The American Numismatic Association World’s Fair of Money in August
and the January Florida United Numismatists convention act as
guideposts for the rare coin market.
Both shows feature huge auctions, massive bourse floors with an
active blend of wholesale and retail dealers, robust on-site grading,
and a healthy crop of educational opportunities to bring collectors to
the show and keep them engaged.
This summer’s ANA show was again held in suburban Chicago, with
collectors and dealers alike seeming to share in “Rosemont fatigue.”
That should be resolved in 2016 when the ANA moves the show to
Anaheim, Calif., with Denver slated in 2017 and Philadelphia in 2018.
Both Stack’s Bowers Galleries and Heritage Auctions held official
ANA auctions during the show, with online sessions continuing after
the close of the convention.
The results of these auctions were mixed with many of the top
rarities not meeting reserves. Some of this may be attributed to
wealthy buyers being extremely selective in their purchases, with
Stack’s Bowers upcoming Pogue Collection sales looming and several
massive collections that have introduced thousands of rare coins to
market in the past three years.
That being said, several great collections of top-quality coins in
specialist areas, such as Heritage’s offering of Proof Coronet gold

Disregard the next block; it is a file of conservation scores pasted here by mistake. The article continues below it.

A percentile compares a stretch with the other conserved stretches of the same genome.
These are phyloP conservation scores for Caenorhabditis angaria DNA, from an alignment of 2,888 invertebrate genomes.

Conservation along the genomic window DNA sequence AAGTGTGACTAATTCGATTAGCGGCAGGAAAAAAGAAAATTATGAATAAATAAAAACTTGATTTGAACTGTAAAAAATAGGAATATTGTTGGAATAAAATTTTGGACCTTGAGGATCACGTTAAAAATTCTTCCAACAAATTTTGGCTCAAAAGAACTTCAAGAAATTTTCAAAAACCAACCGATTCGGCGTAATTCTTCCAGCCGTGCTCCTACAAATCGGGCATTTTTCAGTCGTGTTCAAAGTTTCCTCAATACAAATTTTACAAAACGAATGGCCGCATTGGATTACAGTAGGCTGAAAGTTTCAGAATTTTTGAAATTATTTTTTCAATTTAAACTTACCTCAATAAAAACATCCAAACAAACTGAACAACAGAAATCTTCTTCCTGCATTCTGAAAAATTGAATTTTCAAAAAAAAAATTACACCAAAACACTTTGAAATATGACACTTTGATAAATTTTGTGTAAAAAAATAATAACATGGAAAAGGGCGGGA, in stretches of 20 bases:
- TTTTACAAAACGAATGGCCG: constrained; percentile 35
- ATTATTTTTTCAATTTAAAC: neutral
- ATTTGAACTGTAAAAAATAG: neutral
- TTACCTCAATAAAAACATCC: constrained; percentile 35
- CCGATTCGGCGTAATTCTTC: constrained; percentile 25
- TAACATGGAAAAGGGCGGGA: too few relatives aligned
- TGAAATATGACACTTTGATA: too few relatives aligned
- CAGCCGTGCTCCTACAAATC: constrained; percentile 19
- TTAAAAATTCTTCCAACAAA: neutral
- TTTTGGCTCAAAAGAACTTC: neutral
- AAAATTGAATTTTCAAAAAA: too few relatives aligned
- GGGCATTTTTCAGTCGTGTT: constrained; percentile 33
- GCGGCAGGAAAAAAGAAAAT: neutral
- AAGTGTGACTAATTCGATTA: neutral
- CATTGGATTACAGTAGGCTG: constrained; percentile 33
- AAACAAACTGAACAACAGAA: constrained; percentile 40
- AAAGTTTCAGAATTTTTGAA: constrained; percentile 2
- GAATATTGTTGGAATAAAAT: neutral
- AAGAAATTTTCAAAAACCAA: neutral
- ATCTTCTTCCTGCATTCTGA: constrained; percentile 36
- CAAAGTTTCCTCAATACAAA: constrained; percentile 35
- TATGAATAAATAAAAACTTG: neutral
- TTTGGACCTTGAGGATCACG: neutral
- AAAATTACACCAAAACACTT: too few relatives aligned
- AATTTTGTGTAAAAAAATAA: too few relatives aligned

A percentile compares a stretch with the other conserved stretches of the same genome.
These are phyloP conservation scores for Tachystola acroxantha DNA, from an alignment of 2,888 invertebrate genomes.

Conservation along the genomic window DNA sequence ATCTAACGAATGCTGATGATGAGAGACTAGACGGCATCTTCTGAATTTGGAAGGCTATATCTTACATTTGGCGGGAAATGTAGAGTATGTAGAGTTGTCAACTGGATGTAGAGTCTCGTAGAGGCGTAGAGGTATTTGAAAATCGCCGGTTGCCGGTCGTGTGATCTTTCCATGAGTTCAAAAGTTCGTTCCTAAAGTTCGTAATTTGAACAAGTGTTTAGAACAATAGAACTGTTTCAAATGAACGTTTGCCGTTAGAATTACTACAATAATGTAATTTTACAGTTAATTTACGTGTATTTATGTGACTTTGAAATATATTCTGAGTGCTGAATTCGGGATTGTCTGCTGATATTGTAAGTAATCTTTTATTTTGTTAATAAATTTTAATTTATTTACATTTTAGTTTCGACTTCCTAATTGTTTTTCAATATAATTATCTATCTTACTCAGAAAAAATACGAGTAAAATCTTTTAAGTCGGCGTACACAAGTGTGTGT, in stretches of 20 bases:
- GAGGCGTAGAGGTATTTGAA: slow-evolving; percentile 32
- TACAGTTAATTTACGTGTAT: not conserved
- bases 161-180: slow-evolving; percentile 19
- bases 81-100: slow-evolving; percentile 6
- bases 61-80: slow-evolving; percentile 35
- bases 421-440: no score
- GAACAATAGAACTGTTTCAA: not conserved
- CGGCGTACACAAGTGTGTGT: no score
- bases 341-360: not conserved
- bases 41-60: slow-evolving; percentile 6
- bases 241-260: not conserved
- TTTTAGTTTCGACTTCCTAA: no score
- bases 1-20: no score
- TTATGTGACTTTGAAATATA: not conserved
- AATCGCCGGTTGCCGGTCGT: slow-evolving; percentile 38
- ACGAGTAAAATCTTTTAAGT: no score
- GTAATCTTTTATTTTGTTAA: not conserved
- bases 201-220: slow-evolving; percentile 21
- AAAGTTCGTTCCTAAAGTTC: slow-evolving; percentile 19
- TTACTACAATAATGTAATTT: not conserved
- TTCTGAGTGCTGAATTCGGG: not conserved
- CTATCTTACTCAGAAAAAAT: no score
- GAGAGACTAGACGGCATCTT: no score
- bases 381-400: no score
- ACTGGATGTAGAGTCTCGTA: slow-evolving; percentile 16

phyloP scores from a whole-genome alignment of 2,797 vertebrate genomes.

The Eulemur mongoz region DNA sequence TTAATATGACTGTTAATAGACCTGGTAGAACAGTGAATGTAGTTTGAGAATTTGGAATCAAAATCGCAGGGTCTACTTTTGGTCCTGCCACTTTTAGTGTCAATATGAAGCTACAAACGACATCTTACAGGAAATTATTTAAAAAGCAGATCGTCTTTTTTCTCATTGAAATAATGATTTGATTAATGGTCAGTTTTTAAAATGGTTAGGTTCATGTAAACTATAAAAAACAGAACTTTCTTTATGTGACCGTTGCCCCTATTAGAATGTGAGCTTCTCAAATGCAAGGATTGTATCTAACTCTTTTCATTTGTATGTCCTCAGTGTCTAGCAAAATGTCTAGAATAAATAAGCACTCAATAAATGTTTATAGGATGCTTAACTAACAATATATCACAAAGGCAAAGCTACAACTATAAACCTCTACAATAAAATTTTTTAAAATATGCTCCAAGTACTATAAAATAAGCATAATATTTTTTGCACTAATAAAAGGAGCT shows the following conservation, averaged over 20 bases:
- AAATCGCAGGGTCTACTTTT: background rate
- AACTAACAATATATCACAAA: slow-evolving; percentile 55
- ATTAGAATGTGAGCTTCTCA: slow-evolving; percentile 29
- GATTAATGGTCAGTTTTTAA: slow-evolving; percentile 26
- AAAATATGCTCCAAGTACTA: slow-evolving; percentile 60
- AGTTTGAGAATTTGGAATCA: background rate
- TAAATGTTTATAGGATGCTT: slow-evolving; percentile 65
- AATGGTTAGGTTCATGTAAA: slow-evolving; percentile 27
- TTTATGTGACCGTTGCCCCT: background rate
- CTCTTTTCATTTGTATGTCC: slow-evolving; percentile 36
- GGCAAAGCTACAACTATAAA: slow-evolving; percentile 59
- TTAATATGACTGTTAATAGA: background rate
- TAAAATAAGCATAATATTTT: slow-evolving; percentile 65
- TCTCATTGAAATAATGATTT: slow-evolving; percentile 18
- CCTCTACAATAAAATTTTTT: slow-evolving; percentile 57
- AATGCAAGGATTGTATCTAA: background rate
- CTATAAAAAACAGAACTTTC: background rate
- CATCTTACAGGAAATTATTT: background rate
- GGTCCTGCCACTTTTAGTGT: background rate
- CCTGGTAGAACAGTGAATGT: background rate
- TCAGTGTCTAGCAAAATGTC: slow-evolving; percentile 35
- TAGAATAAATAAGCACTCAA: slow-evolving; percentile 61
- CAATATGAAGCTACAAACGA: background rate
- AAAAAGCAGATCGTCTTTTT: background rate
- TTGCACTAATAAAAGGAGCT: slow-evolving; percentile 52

$10 eagles from the Trompeter Collection and the Duckor Family
Collection of 19th century gold dollars garnered attention. Still, the
auctions had an absence of name-brand massive rarities to capture
mainstream news attention and bring additional visitors.
More encouraging were the strong results for attractive, well-priced
collector coins in the $750 to $5,000 range, showing that collectors
are continuing to make strategic additions to their collections.
This year’s ANA show lacked a robust new U.S. Mint product like last
year’s 2014 Kennedy gold half dollars. The Mint did not offer any of
its new 2015 American Liberty, High Relief $100 coins at the show, and
many dealers were selling examples for very modest premiums over their
issue price — understandable considering the coins are still available
from the U.S. Mint and don’t seem to be nearing a sellout point.
Great coins continue to bring more money than ever as buyers are
willing to pay previously unheard of prices for examples of coins that
are the finest known. Take the top lot of the ANA auctions: Stack’s
Bowers offering of an 1807/6 Draped Bust cent graded Mint State 66 red
by Professional Coin Grading Service with a green Certified Acceptance
It’s not a rare issue, or a rare variety, but this coin is legendary
for its original Mint color that looks closer to a mid-20th century
cent than one from the first years of the 19th century. It sold for
$470,000 and that price — while huge today — may seem like a bargain
in a generation.
More from CoinWorld.com:
government to return millions of dollars in Liberty Dollars seized
by authorities in 2007
a $150,000 starting bid turn into a $400,000 final price
performance: Collectors angry over Eisenhower sellout
Deputy Mint Director Rhett Jeppson reveals bureau's upcoming plans
Coronet $20 double eagle from Newman Collection resurfaces, sells
for $17,625: Market Analysis
Keep up with all of CoinWorld.com's news and insights by signing
up for our free eNewsletters, liking
us on Facebook, and following us on Twitter. We're also on Instagram!